Daniel, Ralph has the ticket for cutting your foam. I don't know how those cases look on the outside, but a Haliburton case screams out "Expensive camera inside, steal me" If your can, grundge them up on the outside with gaffers tape magic marker, black tape and whatever else you can find. When you ship them, ship them inside another cardboard box and send them UPS or Fed Ex, DON'T send them as baggage on the plane. Also, when you cut the foam, don't get too exact with the cut holes as the equipment that you put in your cases will change over time, make them generous in size and use some of what you cut to pack them tighter. Where are you from and where are you going to school? What will you sudy at school? In any event, Good Luck!!

  5. #5

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    Question about Cutting Foam for Hard Case

    An electric carving knife works well on some foams.

  6. #6

    Question about Cutting Foam for Hard Case

    Years ago I found the ultimate foam cutting secret. Check with gramps or an antique shop and find an old fashioned folding straight razor. Or ask a barber. These nasty things are hollow ground, with a fat back edge. You sharpen them with the back edge in contact with the stone, insuring a perfect angle. Use a fine Arkansas stone and strop on leather if desired. Properly sharpened, these will go full camera depth in one pass and give a perfect and untorn surface. Obviously, use extreme care!

  7. #7

    Question about Cutting Foam for Hard Case

    Daniel,

    When I was cutting foam for my Mamiya kit, I found that it helped very much to freeze the foam before cutting it. The softer the foam, the better this works. I used a good serrated knife afterwards.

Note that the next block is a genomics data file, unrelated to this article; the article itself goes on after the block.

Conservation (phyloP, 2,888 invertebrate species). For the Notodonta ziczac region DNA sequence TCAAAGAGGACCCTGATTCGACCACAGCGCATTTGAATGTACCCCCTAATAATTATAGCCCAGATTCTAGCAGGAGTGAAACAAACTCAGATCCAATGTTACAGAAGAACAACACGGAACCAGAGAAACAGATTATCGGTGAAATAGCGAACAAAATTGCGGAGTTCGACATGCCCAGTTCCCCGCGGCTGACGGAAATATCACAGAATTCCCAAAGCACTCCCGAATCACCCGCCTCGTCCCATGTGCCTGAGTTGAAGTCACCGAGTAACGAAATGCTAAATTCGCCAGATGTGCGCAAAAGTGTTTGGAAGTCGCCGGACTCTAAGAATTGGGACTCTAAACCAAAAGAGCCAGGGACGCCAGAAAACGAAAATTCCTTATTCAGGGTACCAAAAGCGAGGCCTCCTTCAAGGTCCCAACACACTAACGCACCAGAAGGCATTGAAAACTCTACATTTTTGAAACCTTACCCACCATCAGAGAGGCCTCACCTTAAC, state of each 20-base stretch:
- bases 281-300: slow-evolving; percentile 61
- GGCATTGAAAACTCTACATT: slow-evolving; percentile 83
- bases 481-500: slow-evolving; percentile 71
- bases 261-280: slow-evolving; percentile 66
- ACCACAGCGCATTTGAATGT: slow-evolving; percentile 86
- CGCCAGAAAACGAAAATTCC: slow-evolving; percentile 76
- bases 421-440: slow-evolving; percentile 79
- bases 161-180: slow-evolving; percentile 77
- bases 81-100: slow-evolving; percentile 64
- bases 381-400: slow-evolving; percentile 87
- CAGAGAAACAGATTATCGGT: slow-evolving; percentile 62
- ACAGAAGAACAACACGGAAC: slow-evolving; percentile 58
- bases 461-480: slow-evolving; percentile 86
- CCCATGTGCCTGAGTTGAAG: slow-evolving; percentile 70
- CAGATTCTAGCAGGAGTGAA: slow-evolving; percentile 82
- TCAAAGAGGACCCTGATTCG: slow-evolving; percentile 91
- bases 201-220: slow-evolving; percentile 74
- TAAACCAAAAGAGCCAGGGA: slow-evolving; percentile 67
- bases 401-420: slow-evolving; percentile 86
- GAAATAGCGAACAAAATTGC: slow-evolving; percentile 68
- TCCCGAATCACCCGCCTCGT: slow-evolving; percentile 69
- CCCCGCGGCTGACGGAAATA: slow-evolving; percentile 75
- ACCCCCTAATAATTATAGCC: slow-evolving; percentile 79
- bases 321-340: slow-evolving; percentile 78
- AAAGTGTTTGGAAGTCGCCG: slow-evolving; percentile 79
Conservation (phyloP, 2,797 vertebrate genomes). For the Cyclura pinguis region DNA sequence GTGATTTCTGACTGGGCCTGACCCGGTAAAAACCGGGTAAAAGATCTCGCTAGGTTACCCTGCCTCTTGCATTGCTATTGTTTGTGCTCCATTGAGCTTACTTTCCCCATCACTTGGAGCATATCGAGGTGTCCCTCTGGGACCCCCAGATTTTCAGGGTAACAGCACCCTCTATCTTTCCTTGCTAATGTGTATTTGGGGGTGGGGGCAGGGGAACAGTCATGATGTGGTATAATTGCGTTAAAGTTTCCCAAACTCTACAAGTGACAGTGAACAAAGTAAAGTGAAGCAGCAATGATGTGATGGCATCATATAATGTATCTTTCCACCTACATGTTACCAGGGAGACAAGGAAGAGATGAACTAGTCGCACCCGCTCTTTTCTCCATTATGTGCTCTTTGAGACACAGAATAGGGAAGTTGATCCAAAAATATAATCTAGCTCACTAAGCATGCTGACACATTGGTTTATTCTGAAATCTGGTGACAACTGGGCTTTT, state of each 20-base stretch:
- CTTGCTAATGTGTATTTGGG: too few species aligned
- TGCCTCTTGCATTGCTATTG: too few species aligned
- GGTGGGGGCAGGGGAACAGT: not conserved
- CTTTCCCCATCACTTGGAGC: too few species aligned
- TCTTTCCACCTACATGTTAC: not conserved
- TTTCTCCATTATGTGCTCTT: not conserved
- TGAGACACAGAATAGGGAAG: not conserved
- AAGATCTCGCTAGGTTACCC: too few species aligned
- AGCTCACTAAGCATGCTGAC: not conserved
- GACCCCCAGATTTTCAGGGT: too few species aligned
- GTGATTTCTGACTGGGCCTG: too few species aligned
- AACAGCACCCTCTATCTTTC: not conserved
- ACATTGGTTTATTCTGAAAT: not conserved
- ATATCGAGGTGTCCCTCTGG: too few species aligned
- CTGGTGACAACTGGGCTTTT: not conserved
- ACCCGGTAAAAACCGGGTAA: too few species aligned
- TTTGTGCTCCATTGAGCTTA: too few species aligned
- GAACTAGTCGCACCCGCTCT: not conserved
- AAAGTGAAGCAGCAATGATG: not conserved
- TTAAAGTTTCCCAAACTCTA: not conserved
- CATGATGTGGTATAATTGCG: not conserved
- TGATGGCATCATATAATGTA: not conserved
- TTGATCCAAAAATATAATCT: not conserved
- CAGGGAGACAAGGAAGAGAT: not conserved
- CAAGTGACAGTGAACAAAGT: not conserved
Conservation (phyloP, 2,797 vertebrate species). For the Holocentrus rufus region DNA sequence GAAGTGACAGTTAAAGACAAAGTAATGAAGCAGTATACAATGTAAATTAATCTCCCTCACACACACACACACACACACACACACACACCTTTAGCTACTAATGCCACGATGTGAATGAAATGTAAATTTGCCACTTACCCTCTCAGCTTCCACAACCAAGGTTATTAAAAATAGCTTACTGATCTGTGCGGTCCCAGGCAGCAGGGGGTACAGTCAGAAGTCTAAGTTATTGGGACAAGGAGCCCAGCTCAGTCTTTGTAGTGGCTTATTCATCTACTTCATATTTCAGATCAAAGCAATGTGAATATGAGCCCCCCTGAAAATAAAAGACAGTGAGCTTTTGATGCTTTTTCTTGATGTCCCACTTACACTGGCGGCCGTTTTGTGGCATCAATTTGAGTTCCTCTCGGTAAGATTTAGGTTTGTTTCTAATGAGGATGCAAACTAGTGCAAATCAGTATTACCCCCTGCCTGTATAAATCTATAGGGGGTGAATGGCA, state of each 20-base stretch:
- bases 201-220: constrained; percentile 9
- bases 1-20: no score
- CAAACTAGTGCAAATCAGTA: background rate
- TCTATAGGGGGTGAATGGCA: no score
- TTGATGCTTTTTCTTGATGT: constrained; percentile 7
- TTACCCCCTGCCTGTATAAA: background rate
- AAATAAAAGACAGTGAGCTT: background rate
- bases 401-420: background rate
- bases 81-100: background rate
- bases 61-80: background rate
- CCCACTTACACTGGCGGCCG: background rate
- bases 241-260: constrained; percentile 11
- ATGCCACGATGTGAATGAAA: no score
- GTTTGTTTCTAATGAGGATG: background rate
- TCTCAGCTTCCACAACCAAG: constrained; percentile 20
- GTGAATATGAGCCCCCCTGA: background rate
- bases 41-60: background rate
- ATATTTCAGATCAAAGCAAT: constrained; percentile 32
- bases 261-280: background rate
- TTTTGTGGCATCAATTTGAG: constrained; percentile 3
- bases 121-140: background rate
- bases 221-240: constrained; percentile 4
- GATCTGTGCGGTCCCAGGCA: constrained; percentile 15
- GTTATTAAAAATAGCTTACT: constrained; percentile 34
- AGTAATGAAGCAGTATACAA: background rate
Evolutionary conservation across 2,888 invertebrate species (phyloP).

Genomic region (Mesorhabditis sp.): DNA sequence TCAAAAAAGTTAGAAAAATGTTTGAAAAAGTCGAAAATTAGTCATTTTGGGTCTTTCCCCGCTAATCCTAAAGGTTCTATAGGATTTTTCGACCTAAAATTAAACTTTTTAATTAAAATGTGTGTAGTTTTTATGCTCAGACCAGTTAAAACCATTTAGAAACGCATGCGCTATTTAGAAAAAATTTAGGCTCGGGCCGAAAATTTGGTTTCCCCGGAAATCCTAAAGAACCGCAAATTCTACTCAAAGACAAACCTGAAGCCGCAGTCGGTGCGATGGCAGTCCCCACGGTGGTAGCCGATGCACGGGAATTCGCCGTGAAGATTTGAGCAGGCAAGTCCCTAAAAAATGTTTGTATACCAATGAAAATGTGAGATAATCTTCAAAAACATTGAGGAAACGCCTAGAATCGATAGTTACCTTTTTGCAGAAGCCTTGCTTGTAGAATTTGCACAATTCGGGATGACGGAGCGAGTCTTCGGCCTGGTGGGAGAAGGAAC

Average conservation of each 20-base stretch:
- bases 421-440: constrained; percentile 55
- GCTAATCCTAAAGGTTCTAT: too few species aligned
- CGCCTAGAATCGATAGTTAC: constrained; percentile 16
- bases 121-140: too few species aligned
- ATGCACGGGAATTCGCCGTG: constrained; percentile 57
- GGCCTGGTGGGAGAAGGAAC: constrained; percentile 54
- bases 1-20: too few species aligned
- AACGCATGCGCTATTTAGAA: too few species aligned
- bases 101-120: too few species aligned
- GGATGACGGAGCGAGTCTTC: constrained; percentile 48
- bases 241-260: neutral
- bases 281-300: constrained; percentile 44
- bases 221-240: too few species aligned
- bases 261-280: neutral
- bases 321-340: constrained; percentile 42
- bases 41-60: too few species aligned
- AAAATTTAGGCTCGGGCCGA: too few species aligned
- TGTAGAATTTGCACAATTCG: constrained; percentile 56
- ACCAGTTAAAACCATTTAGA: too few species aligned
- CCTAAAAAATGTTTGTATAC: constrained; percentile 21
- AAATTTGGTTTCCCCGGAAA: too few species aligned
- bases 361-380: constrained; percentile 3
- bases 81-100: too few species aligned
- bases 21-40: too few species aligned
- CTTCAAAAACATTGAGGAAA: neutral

Use a sharpie marker to plot out where you're gonna cut will make for a nice, tight fit. Make your measurements beforehand, and cut it smaller rather than larger, making any adjustments once the camera is inside the case.

    Good luck,

  8. #8

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    Question about Cutting Foam for Hard Case

    I'm with Marco and Ralph, but with a twist. Soak the foam in water, wring it out and then freeze it. Then a sharp bread knife. While I'm certain a straight razor will work, all of those blood stains will really detract from the appearance.

  9. #9

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    Question about Cutting Foam for Hard Case

    Hi Daniel,
    I use these kits quite a bit. They are fabulous!
    The foam you will get from B&H is likely to arrive in 2 or 3 or 4 layers. The very first thing you want to do is glue these layers into one solid block. This makes removing the cubes much easier and much more accurate.
    I used a spray adhesive (Scotch adhesive, sorry I don't recall the exact product name) to glue all the layers together.
    Then, carefully lay out your gear on top of the foam. Mark the corners/bends with a few needles. Only after you have double checked everything, begin removing the cubes. Try to remove them in entire sections, or blocks, section by section. You will have to trial and error the fitting for each piece as you go. Unless you already think in 3-d. LOL.
    And, as already mentioned, these type of cases seem to naturally attract the bad guys. Don't let them out of your sight!
    Good luck in your education!

  10. #10

    Question about Cutting Foam for Hard Case

    Thanks everyone for your advice, I think I am going to buy a new serratted knife and try freezing the foam before cutting it.

    Robert ----
    The Halliburton cases were well used and already have strips of electrical and gaffers tape on them, along with plenty of dents and scuff marks, but it is a really good idea to ship them in seperate boxes which I will certainly do.

    I am from Stratford CT, its about 15min outside of New Haven, I am going to Washington University in St. Louis to study Fine Arts and hopefully much more. Maybe a second major in Philosophy? Theology? Maybe even a science, it all seems too interesting to decide. But I will certainly be doing plenty of art, I am looking forward to doing some rigorous drawing, painting, and printmaking because I have been focusing on photography for a while.

    Joe ----
    Looking at the foam sets for the Halliburton cases on B&H they don't look like they are pre-cut into cubes, but I will see when I get them. Thanks for the tip about the spray adhesive, I was wondering what to use. What do you use to glue the top peice of foam to inside of the top cover?